Flower Mound Case Study

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In Flower Mound, Texas, residents called upon the state to investigate an alarming spike in the number of children with leukemia, a form of cancer which affects white blood cell production in the body and compromises one’s immune system. In half a dozen Texas counties in the Dallas-Fort Worth area, there were higher rates of invasive breast cancer than anywhere else in the state (Rawlins). Some residents and researchers alike attribute this startling health trend to the natural gas industry and its overwhelming presence in the Lone Star state. In fact, Texas ranks number one in natural gas production nationally, and accounted for nearly thirty percent of all of the US’ natural gas production in 2011 (Davis).

Natural gas fracturing or “fracking”
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Fracking involves drilling a hole into the ground and injecting a combination of fluids and chemicals into the shale. The fracking fluid contains upwards of 600 different chemicals (David). The pressure of the fluid is what causes the shale to fracture, then releases natural gas. That fracking fluid is what is really dangerous, as this is what poses the biggest threat, since many of those chemicals are extremely dangerous and some are completely unknown by the public. After the fracking process is complete, the fracking water, known as flowback, which includes water, chemicals and additives, is either collected and transferred to holding-tanks or it is injected back into the ground for storage…show more content…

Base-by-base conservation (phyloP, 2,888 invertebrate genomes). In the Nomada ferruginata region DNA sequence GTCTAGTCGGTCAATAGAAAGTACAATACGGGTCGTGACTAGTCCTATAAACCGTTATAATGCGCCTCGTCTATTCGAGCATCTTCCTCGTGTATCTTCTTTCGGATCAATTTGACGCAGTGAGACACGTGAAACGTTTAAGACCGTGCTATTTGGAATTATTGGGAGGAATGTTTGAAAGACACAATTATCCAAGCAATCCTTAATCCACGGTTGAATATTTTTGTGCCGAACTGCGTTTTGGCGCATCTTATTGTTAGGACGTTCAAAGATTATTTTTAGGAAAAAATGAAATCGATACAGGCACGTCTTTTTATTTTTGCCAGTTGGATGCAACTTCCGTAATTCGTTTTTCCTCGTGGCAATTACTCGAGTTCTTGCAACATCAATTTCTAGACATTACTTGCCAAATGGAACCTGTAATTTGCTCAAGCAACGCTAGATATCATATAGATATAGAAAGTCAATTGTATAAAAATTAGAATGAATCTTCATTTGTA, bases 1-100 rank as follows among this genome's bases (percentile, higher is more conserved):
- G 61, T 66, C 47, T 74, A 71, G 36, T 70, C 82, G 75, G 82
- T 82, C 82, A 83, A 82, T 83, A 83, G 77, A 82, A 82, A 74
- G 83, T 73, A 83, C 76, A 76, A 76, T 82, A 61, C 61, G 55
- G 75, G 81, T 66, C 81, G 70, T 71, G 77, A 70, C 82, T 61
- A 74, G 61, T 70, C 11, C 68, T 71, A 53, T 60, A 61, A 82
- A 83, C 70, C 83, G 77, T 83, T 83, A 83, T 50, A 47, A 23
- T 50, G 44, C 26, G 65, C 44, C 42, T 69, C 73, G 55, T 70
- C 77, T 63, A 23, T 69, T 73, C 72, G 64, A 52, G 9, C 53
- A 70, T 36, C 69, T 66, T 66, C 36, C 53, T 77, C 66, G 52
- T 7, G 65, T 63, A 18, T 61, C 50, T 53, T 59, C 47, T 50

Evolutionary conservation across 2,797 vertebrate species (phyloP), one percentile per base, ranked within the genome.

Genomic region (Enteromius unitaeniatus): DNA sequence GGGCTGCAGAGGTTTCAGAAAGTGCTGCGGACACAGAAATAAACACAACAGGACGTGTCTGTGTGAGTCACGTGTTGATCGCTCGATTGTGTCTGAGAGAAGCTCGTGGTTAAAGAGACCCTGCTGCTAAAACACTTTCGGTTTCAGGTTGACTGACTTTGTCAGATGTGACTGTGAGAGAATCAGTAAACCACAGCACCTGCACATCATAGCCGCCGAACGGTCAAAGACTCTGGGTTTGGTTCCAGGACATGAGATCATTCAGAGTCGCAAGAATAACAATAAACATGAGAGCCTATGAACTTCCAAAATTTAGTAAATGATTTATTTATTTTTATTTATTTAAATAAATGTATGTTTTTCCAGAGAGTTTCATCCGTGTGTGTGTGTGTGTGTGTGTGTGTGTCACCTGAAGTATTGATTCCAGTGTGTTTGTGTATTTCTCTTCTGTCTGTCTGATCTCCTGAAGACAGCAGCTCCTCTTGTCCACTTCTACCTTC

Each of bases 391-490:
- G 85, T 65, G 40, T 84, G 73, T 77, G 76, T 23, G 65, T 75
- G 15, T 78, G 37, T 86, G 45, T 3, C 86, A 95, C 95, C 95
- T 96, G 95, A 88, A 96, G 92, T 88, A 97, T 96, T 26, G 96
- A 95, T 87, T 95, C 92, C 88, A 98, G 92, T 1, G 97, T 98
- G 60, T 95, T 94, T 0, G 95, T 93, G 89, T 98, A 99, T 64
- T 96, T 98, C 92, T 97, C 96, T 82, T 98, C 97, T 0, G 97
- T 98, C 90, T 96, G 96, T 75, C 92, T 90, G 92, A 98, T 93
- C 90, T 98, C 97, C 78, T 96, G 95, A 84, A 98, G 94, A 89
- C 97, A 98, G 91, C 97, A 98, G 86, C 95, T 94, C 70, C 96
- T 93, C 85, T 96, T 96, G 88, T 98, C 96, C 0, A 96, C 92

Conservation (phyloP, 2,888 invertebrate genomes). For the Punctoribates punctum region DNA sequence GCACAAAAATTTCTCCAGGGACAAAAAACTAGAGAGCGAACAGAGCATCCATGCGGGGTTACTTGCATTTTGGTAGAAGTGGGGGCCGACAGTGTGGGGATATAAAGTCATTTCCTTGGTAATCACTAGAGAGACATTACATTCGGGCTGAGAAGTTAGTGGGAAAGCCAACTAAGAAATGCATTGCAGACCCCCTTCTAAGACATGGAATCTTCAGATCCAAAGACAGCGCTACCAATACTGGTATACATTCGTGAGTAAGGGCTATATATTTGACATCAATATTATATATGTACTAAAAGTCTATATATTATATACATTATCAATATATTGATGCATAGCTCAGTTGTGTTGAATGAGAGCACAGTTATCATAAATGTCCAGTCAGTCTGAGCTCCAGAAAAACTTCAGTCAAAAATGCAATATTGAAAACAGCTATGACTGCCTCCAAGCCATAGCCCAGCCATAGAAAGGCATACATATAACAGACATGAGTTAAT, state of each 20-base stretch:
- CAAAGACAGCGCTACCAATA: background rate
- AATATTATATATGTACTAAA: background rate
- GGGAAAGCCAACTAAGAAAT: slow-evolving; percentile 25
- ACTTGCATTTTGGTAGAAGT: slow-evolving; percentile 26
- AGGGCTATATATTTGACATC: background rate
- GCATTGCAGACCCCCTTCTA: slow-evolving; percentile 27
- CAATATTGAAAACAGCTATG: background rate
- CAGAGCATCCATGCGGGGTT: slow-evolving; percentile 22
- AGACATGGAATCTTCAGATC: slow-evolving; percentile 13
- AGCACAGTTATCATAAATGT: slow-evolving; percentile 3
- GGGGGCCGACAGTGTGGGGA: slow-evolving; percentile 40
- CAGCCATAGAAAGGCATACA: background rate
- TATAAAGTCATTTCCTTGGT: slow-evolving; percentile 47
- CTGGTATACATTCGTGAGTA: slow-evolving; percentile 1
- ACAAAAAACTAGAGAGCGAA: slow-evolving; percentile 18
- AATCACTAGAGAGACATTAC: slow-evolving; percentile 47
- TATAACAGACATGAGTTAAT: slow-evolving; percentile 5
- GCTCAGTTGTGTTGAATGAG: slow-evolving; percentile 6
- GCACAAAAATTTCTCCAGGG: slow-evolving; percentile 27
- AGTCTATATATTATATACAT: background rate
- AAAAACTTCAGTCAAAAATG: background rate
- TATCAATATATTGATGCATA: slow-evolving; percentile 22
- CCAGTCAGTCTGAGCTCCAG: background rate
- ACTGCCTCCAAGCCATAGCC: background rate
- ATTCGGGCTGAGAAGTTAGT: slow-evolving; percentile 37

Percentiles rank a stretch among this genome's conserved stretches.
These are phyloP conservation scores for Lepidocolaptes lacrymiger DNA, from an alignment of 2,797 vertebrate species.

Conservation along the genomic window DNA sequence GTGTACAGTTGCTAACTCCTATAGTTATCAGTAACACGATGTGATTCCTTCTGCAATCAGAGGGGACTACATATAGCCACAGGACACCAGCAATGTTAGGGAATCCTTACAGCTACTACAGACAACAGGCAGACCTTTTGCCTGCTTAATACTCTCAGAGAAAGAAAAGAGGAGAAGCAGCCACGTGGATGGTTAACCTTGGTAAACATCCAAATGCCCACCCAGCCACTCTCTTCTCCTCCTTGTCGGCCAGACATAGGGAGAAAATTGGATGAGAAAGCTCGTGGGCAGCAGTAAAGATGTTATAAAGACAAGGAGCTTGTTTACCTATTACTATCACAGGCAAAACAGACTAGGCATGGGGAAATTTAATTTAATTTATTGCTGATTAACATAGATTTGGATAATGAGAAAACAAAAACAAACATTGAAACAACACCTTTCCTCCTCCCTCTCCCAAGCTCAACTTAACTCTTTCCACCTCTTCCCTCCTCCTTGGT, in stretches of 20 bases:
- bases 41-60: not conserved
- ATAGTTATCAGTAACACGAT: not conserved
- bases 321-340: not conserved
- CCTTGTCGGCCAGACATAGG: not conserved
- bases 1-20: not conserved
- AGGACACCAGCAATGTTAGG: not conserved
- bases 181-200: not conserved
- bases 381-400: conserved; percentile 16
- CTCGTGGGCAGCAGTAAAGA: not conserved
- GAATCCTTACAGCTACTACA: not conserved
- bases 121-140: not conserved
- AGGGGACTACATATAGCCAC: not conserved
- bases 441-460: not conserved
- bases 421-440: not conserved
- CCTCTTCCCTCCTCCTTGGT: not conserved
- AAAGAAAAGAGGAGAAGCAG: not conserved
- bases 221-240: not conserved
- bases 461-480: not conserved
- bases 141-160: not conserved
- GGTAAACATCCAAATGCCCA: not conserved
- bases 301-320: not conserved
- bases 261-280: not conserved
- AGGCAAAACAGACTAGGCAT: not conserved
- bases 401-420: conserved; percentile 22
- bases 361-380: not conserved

The Environmental Protection Agency (EPA) recently adopted the first federal limits on air emissions from oil and gas, creating New Source Performance Standards (NSPS) for certain pollutants, such as volatile organic compounds. In New York, fracking has been banned completely after the release of a revealing seven-year study of drilling practices. The future looks bright, and perhaps, as the need for alternative energy sources becomes more prevalent, the US will adopt safer

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